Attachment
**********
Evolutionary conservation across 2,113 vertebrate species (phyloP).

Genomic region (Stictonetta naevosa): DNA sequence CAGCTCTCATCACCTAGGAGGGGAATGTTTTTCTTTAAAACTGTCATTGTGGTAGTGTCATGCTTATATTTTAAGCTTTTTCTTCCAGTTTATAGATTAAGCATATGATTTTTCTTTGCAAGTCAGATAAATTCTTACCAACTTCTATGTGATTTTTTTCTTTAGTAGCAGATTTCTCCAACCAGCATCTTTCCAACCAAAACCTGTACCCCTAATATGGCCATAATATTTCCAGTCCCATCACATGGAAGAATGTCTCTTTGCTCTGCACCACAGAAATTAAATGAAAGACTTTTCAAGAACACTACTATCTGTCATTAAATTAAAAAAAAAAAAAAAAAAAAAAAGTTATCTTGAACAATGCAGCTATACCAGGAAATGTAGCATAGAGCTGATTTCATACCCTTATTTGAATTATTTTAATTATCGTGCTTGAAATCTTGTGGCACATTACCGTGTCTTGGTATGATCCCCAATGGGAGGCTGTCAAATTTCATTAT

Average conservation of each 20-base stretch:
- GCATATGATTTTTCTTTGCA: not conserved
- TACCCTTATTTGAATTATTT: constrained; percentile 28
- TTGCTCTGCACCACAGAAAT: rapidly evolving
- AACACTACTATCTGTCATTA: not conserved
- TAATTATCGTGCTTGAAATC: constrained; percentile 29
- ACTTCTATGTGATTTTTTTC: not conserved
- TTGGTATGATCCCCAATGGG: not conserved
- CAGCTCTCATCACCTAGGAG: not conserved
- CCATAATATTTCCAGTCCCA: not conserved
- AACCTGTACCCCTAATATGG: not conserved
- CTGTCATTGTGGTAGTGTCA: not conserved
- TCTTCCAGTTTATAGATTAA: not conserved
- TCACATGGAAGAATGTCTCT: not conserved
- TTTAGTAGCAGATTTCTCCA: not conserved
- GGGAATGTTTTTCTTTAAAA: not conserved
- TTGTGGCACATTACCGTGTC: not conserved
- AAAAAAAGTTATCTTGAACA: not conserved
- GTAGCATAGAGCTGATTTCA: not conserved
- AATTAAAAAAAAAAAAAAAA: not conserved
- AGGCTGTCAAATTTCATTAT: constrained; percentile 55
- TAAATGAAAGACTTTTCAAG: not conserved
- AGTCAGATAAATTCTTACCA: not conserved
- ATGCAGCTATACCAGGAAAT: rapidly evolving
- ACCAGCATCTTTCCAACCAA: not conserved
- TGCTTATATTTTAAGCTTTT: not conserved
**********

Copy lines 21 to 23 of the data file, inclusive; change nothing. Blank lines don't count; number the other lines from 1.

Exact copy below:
- GTAGCATAGAGCTGATTTCA: not conserved
- AATTAAAAAAAAAAAAAAAA: not conserved
- AGGCTGTCAAATTTCATTAT: constrained; percentile 55